European makers of electronic bicycles (e-bikes) have filed a complaint with the European Commission (EC) against a flood of cheap Chinese imports.
The European Bicycle Manufacturers Association (EBMA) lodged the complaint, alleging that Chinese companies were flooding the EU market with e-bikes at prices below the cost of production.
The EC has one month to determine whether to start an investigation.
An e-bike, also known as a pedelec, is a bicycle with a battery and electric motor that assists when pedalling up to 15.5mph in the UK. The rider still has to pedal but the speed gets a boost.
Moreno Fioravanti, EBMA secretary-general, said subsidies offered by the Chinese government allow the country's manufacturers to sell the e-bikes in Europe for less than they cost to produce.
Chinese e-bikes sell for around $450 in Europe, while local products typically cost $1,500-$2,000.
“European e-bikes are undercut and overwhelmed on their home market by heavily subsidised, illegally dumped Chinese e-bikes, which are sold below product costs,” he said.
“The imports of e-bikes from China have been increasing quickly and have now exploded. Imports in the first seven month of 2017 already exceed the entire 2016 import volume and increased from virtually zero in 2010 to more than 800,000 in 2017.”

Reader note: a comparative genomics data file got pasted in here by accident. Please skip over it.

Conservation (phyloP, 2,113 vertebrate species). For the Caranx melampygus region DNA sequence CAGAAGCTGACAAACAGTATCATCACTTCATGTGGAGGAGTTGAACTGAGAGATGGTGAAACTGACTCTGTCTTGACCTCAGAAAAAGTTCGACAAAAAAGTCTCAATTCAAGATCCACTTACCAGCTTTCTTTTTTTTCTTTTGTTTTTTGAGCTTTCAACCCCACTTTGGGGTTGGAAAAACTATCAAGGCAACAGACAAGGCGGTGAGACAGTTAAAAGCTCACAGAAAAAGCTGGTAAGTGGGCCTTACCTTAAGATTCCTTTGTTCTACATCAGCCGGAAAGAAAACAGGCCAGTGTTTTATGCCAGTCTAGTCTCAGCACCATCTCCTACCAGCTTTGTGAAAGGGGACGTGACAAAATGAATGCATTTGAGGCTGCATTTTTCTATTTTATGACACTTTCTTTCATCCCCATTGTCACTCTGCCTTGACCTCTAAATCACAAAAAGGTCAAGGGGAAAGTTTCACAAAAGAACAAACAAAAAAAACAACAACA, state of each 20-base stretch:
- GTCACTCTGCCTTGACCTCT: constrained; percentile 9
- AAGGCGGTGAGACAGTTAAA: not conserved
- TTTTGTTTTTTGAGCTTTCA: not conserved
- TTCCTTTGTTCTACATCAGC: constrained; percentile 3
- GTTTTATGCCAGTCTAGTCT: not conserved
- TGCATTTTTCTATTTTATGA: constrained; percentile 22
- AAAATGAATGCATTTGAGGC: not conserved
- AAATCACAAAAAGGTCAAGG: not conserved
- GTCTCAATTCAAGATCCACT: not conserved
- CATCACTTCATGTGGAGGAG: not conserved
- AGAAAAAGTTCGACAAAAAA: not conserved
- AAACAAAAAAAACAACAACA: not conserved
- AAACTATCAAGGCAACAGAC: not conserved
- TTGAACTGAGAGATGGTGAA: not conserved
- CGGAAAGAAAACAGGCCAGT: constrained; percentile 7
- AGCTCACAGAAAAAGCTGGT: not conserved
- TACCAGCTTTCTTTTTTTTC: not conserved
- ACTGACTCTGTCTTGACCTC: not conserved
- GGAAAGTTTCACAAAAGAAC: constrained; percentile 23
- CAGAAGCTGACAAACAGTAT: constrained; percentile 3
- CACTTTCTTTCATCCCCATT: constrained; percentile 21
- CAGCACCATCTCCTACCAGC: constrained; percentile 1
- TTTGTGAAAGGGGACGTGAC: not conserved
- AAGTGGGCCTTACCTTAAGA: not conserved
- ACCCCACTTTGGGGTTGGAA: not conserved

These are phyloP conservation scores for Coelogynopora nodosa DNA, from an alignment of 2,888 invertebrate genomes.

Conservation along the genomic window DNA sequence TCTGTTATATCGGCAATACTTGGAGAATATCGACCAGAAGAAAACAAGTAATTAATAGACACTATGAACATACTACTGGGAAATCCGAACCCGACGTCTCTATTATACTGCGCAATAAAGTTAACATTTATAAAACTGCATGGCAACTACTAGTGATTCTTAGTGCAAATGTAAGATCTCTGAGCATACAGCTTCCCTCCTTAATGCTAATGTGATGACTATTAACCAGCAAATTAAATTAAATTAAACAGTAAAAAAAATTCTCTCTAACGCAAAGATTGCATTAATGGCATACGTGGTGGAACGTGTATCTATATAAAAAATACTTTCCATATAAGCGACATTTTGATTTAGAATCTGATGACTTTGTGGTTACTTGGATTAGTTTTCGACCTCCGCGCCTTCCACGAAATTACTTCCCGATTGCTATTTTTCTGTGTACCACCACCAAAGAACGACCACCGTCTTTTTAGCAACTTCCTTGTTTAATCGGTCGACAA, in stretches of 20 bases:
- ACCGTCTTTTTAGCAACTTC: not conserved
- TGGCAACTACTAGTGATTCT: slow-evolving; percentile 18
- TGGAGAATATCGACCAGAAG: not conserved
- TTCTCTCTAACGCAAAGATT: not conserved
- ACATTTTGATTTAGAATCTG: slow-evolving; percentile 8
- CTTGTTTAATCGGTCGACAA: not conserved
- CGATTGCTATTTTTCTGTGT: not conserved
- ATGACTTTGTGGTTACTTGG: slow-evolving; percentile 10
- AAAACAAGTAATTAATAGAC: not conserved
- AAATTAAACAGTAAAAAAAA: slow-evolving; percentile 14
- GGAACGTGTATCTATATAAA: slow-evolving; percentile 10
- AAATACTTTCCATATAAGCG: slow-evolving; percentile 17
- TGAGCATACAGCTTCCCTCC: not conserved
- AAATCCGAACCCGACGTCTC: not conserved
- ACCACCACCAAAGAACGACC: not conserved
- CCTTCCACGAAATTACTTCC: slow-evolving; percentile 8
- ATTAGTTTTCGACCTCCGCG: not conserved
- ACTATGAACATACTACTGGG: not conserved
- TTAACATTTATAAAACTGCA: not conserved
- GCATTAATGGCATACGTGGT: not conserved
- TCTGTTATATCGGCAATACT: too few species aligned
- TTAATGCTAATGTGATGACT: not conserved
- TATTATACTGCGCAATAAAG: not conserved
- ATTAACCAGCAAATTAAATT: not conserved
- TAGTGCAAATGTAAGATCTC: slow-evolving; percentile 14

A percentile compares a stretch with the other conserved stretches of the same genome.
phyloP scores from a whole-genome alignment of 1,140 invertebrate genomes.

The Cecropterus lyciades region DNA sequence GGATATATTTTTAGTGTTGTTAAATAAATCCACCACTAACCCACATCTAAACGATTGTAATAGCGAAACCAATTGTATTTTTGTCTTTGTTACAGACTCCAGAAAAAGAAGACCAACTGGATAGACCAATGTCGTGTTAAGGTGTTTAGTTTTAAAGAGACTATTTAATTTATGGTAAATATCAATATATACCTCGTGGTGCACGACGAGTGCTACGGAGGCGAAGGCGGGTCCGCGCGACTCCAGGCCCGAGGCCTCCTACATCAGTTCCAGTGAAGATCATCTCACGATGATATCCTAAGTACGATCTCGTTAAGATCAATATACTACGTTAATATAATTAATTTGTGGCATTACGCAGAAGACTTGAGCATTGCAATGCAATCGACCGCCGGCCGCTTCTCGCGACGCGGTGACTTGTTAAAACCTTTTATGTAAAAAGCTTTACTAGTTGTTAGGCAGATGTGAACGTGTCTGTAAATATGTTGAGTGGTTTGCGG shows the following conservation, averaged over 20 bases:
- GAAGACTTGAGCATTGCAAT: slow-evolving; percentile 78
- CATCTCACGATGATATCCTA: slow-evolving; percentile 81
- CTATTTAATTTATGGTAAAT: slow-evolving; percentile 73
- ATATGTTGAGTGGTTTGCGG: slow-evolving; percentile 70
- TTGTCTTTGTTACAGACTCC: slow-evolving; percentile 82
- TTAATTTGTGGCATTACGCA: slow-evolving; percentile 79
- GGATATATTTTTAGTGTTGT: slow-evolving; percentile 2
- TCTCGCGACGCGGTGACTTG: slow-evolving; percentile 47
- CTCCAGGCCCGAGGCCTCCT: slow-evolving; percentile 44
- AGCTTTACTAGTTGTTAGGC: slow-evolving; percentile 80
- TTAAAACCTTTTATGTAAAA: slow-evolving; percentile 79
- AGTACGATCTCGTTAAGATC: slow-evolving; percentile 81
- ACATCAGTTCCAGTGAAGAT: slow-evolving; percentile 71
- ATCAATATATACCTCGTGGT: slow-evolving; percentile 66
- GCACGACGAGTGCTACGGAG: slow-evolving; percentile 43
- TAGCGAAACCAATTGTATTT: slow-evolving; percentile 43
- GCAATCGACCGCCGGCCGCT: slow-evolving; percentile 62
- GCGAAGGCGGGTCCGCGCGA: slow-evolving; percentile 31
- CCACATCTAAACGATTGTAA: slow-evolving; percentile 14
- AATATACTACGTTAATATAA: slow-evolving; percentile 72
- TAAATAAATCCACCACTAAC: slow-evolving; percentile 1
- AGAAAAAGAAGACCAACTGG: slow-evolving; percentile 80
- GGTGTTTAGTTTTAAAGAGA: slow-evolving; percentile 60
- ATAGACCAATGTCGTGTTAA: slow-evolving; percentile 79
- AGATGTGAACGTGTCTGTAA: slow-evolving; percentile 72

The EBMA said more than 430,000 Chinese e-bikes were sold in the EU in 2016, a 40% increase on the previous year, and the figure is forecast to rise to around 800,000 in 2017.
E-bikes, which are powered by batteries, are big business in China, where sales have skyrocketed from roughly 1m a year in the early 2000s to more than 30m in 2016.
The EBMA estimate that there are now between 150m and 200m e-bikes on Chinese roads.
However, sales growth in China has slowed in recent months due to a boom in bike-sharing schemes and a crackdown on e-bikes in some cities.
EBMA data shows annual e-bike production in China of 51m units. With an annual consumption of 28m e-bikes, the Chinese industry is said to have an overcapacity of 23m units.
The EBMA said excess production is now being shipped to Europe and the imports, if not stopped, would “annihilate European production within only a few years”.
Fioravanti said the EBMA is also preparing a related complaint alleging illegal subsidies and asking for registration of Chinese e-bike imports, which could allow eventual duties to be backdated.
“The Chinese are getting the money from the government and the subsidies have an impact of 30, 40, even 50% of the price of the product. You have subsidies, which generate overcapacity, which generate dumping,” he said.
“The EC must stop China dumping e-bikes and immediately register the imports so anti-dumping duties can be applied retroactively. Anti-dumping measures are clearly in the EU’s interest because e-bikes are a strategic, innovative industry for Europe’s green and smart e-mobility future.”
He added that European companies had pioneered the pedal-assist technology that e-bikes use and had invested about $1.2bn last year.
“Today the European bikes are the best in the world and we to invest every year to renew the range,” he said.
Europeans buy some 20m bicycles per year, of which around 10% are e-bikes, according to EBMA.
Last year, the European Union blamed China for scuppering a global environmental trade deal by insisting that bicycles be included as a tariff-free green product.
Chinese conventional bicycles have been subject to EU anti-dumping duties since 1993.
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